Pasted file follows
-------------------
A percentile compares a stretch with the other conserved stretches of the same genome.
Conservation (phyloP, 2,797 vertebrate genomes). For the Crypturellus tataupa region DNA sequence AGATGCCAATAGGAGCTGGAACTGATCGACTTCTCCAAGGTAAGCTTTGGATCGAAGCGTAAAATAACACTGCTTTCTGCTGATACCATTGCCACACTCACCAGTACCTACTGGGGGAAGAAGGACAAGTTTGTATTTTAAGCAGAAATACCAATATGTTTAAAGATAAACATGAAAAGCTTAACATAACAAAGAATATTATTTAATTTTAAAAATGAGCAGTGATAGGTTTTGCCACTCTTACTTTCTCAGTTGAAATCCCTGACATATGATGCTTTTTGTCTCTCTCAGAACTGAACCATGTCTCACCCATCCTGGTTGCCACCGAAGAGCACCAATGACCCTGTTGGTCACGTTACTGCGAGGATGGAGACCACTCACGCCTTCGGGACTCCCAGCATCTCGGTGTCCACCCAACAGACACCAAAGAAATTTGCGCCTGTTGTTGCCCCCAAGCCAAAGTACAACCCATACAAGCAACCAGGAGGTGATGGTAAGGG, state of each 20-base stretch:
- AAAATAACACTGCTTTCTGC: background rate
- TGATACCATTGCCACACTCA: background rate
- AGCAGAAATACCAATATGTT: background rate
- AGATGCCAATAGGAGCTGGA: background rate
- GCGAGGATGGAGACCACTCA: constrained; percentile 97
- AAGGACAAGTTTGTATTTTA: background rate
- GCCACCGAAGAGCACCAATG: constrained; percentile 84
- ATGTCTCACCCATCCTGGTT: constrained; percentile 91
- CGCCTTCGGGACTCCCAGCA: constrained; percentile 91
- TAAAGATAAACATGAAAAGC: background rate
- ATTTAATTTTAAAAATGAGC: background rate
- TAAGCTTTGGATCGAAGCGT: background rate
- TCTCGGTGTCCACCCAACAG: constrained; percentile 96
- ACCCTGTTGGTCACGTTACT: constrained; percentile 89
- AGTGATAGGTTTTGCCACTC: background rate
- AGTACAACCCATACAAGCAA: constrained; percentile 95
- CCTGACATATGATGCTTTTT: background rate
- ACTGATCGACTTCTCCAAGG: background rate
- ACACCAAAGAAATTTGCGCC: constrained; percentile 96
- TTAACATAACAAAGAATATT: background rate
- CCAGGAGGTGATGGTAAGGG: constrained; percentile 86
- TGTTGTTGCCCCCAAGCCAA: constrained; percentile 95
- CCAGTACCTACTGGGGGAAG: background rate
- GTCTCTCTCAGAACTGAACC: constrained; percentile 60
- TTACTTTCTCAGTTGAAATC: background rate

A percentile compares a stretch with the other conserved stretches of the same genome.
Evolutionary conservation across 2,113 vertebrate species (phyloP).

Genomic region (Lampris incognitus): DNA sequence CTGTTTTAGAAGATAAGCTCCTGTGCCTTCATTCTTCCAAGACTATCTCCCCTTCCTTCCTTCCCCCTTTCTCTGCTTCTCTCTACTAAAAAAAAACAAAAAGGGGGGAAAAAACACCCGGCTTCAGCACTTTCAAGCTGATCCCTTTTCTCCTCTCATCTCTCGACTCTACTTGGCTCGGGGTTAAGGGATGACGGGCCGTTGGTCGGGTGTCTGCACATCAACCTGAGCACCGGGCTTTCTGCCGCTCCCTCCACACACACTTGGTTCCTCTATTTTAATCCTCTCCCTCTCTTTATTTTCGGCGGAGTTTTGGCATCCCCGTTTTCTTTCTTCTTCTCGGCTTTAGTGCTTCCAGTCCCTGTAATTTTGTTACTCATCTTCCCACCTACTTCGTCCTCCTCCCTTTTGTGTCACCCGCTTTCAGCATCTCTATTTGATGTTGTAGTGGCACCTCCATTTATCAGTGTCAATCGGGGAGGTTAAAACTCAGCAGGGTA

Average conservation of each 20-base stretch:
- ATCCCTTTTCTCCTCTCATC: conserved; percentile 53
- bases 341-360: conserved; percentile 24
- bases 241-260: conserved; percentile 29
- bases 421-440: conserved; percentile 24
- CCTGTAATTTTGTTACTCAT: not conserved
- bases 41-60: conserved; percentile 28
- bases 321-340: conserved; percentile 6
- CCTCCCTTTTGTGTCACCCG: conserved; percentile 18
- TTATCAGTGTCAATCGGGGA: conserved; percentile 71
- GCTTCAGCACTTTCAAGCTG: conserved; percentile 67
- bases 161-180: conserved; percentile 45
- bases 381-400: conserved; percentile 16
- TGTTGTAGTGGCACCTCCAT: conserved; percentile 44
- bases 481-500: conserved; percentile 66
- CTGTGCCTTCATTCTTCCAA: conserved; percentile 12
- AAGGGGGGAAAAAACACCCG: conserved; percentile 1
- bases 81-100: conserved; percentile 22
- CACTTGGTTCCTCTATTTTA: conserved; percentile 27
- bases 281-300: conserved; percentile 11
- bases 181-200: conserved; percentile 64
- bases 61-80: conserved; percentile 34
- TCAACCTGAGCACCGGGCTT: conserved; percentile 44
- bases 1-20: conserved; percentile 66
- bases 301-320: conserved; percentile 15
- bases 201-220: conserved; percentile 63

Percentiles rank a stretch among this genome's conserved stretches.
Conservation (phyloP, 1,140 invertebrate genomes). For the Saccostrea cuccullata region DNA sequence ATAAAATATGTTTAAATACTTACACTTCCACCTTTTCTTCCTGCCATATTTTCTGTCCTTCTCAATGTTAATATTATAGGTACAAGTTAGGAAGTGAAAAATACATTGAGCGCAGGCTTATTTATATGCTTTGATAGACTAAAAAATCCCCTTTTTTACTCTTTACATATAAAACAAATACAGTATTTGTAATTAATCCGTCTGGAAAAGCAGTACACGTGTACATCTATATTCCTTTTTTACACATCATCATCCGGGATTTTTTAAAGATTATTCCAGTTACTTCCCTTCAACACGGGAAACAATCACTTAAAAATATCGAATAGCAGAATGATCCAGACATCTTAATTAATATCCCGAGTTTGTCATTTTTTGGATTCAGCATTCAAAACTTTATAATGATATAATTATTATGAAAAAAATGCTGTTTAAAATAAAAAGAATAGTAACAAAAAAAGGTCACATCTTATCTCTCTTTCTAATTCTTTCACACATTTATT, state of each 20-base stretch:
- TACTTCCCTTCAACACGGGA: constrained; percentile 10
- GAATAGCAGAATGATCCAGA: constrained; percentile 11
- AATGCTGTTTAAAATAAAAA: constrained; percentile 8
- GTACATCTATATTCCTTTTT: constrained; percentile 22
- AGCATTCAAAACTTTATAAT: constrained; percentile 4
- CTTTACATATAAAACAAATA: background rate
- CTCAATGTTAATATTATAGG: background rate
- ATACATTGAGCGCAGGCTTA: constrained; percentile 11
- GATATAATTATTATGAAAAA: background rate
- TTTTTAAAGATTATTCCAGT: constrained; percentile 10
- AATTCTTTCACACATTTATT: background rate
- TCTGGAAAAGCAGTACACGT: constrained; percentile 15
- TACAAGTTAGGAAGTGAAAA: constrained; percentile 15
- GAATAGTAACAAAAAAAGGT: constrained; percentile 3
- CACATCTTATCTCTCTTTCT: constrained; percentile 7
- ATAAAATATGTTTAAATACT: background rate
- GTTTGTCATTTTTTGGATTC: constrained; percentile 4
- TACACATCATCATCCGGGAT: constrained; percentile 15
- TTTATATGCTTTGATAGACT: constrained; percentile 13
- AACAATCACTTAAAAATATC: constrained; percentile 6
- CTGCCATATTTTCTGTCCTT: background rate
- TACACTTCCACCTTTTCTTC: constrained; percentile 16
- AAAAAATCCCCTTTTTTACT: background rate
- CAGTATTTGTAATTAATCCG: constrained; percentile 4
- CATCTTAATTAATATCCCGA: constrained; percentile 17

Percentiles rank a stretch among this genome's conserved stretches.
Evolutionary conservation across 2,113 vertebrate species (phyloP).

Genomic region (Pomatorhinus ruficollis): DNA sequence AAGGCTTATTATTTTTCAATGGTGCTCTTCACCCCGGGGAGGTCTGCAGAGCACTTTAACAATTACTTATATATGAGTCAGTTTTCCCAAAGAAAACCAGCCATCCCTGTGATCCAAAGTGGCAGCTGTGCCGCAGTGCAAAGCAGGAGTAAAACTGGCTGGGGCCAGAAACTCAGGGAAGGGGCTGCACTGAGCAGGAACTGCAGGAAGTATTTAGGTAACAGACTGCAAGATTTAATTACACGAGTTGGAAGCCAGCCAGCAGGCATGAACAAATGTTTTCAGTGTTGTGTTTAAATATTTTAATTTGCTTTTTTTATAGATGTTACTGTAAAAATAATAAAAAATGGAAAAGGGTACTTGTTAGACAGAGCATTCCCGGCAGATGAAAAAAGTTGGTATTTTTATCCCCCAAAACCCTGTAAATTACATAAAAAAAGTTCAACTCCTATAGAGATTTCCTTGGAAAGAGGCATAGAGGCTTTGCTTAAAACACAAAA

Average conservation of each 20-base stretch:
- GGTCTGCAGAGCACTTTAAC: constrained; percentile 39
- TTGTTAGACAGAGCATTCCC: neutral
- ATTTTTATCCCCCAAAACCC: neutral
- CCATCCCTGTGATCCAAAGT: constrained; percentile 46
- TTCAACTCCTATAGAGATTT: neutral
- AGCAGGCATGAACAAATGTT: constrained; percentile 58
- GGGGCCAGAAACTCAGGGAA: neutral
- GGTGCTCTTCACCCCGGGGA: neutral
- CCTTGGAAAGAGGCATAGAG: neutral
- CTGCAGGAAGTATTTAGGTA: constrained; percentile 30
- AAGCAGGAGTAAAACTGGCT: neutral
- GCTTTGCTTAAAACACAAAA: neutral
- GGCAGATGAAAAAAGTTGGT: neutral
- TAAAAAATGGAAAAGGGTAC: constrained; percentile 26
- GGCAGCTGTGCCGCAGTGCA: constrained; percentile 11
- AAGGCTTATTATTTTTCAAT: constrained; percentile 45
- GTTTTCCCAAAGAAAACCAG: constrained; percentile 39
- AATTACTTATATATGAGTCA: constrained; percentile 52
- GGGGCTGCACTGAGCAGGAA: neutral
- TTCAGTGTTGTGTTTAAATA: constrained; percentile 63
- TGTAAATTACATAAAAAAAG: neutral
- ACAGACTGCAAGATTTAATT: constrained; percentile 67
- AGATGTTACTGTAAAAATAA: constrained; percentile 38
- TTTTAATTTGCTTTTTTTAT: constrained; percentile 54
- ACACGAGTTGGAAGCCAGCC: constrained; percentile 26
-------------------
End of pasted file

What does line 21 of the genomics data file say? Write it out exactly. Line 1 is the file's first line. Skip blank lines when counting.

- ACACCAAAGAAATTTGCGCC: constrained; percentile 96